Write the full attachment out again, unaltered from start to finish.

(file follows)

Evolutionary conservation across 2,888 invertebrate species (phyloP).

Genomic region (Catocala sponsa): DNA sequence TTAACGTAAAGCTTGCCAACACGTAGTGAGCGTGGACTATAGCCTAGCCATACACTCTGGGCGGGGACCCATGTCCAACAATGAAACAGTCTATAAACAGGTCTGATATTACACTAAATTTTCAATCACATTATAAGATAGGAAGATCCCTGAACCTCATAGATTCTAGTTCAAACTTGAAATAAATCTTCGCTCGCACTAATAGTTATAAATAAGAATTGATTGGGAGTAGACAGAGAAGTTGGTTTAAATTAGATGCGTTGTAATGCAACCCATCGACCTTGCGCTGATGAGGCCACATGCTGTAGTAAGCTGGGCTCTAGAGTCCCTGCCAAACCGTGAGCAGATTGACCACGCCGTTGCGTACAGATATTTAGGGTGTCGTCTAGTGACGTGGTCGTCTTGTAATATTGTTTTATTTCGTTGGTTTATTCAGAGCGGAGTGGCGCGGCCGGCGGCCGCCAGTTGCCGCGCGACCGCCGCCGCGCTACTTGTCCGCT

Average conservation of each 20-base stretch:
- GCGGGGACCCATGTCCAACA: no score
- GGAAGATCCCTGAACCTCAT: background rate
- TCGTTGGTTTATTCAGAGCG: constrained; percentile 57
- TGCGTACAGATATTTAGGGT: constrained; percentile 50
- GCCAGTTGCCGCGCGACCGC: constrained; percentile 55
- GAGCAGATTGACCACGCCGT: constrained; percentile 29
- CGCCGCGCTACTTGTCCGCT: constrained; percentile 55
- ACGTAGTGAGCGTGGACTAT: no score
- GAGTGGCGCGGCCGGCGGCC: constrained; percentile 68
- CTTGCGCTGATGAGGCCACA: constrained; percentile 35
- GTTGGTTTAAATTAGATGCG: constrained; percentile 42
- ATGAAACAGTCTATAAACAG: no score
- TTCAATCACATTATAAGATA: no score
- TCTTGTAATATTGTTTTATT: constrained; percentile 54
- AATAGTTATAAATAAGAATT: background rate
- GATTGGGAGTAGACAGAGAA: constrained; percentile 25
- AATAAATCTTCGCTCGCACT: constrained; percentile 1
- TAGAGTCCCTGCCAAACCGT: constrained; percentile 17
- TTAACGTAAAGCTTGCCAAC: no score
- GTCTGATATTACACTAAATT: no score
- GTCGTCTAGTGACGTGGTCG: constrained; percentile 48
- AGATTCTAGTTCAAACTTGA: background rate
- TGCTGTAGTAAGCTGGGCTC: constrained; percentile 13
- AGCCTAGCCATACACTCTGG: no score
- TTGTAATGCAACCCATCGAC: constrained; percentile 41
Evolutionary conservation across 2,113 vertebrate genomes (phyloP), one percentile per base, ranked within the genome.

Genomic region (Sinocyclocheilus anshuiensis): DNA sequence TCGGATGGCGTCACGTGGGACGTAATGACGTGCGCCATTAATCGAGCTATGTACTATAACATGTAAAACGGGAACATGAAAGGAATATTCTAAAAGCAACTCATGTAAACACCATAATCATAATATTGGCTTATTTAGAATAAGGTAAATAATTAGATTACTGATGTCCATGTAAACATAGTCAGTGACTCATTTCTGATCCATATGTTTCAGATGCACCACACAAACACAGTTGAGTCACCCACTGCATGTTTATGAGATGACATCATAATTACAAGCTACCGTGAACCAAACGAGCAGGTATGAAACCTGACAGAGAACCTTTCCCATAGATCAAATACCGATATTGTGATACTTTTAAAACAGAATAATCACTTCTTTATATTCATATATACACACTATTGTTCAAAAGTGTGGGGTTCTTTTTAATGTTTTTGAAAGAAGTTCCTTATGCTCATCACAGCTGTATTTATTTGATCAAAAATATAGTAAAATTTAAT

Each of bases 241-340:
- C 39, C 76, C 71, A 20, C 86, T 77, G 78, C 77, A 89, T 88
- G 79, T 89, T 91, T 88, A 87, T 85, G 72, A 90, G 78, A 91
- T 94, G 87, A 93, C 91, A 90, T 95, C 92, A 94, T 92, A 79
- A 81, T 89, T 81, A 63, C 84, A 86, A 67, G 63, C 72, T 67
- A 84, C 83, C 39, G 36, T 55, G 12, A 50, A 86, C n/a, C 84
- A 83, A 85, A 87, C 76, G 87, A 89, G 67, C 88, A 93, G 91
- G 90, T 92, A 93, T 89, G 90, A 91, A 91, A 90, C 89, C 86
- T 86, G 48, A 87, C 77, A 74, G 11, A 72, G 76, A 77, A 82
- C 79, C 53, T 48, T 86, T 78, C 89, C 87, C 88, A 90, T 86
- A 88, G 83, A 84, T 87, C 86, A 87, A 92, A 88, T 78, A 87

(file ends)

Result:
Evolutionary conservation across 2,888 invertebrate species (phyloP).

Genomic region (Catocala sponsa): DNA sequence TTAACGTAAAGCTTGCCAACACGTAGTGAGCGTGGACTATAGCCTAGCCATACACTCTGGGCGGGGACCCATGTCCAACAATGAAACAGTCTATAAACAGGTCTGATATTACACTAAATTTTCAATCACATTATAAGATAGGAAGATCCCTGAACCTCATAGATTCTAGTTCAAACTTGAAATAAATCTTCGCTCGCACTAATAGTTATAAATAAGAATTGATTGGGAGTAGACAGAGAAGTTGGTTTAAATTAGATGCGTTGTAATGCAACCCATCGACCTTGCGCTGATGAGGCCACATGCTGTAGTAAGCTGGGCTCTAGAGTCCCTGCCAAACCGTGAGCAGATTGACCACGCCGTTGCGTACAGATATTTAGGGTGTCGTCTAGTGACGTGGTCGTCTTGTAATATTGTTTTATTTCGTTGGTTTATTCAGAGCGGAGTGGCGCGGCCGGCGGCCGCCAGTTGCCGCGCGACCGCCGCCGCGCTACTTGTCCGCT

Average conservation of each 20-base stretch:
- GCGGGGACCCATGTCCAACA: no score
- GGAAGATCCCTGAACCTCAT: background rate
- TCGTTGGTTTATTCAGAGCG: constrained; percentile 57
- TGCGTACAGATATTTAGGGT: constrained; percentile 50
- GCCAGTTGCCGCGCGACCGC: constrained; percentile 55
- GAGCAGATTGACCACGCCGT: constrained; percentile 29
- CGCCGCGCTACTTGTCCGCT: constrained; percentile 55
- ACGTAGTGAGCGTGGACTAT: no score
- GAGTGGCGCGGCCGGCGGCC: constrained; percentile 68
- CTTGCGCTGATGAGGCCACA: constrained; percentile 35
- GTTGGTTTAAATTAGATGCG: constrained; percentile 42
- ATGAAACAGTCTATAAACAG: no score
- TTCAATCACATTATAAGATA: no score
- TCTTGTAATATTGTTTTATT: constrained; percentile 54
- AATAGTTATAAATAAGAATT: background rate
- GATTGGGAGTAGACAGAGAA: constrained; percentile 25
- AATAAATCTTCGCTCGCACT: constrained; percentile 1
- TAGAGTCCCTGCCAAACCGT: constrained; percentile 17
- TTAACGTAAAGCTTGCCAAC: no score
- GTCTGATATTACACTAAATT: no score
- GTCGTCTAGTGACGTGGTCG: constrained; percentile 48
- AGATTCTAGTTCAAACTTGA: background rate
- TGCTGTAGTAAGCTGGGCTC: constrained; percentile 13
- AGCCTAGCCATACACTCTGG: no score
- TTGTAATGCAACCCATCGAC: constrained; percentile 41
Evolutionary conservation across 2,113 vertebrate genomes (phyloP), one percentile per base, ranked within the genome.

Genomic region (Sinocyclocheilus anshuiensis): DNA sequence TCGGATGGCGTCACGTGGGACGTAATGACGTGCGCCATTAATCGAGCTATGTACTATAACATGTAAAACGGGAACATGAAAGGAATATTCTAAAAGCAACTCATGTAAACACCATAATCATAATATTGGCTTATTTAGAATAAGGTAAATAATTAGATTACTGATGTCCATGTAAACATAGTCAGTGACTCATTTCTGATCCATATGTTTCAGATGCACCACACAAACACAGTTGAGTCACCCACTGCATGTTTATGAGATGACATCATAATTACAAGCTACCGTGAACCAAACGAGCAGGTATGAAACCTGACAGAGAACCTTTCCCATAGATCAAATACCGATATTGTGATACTTTTAAAACAGAATAATCACTTCTTTATATTCATATATACACACTATTGTTCAAAAGTGTGGGGTTCTTTTTAATGTTTTTGAAAGAAGTTCCTTATGCTCATCACAGCTGTATTTATTTGATCAAAAATATAGTAAAATTTAAT

Each of bases 241-340:
- C 39, C 76, C 71, A 20, C 86, T 77, G 78, C 77, A 89, T 88
- G 79, T 89, T 91, T 88, A 87, T 85, G 72, A 90, G 78, A 91
- T 94, G 87, A 93, C 91, A 90, T 95, C 92, A 94, T 92, A 79
- A 81, T 89, T 81, A 63, C 84, A 86, A 67, G 63, C 72, T 67
- A 84, C 83, C 39, G 36, T 55, G 12, A 50, A 86, C n/a, C 84
- A 83, A 85, A 87, C 76, G 87, A 89, G 67, C 88, A 93, G 91
- G 90, T 92, A 93, T 89, G 90, A 91, A 91, A 90, C 89, C 86
- T 86, G 48, A 87, C 77, A 74, G 11, A 72, G 76, A 77, A 82
- C 79, C 53, T 48, T 86, T 78, C 89, C 87, C 88, A 90, T 86
- A 88, G 83, A 84, T 87, C 86, A 87, A 92, A 88, T 78, A 87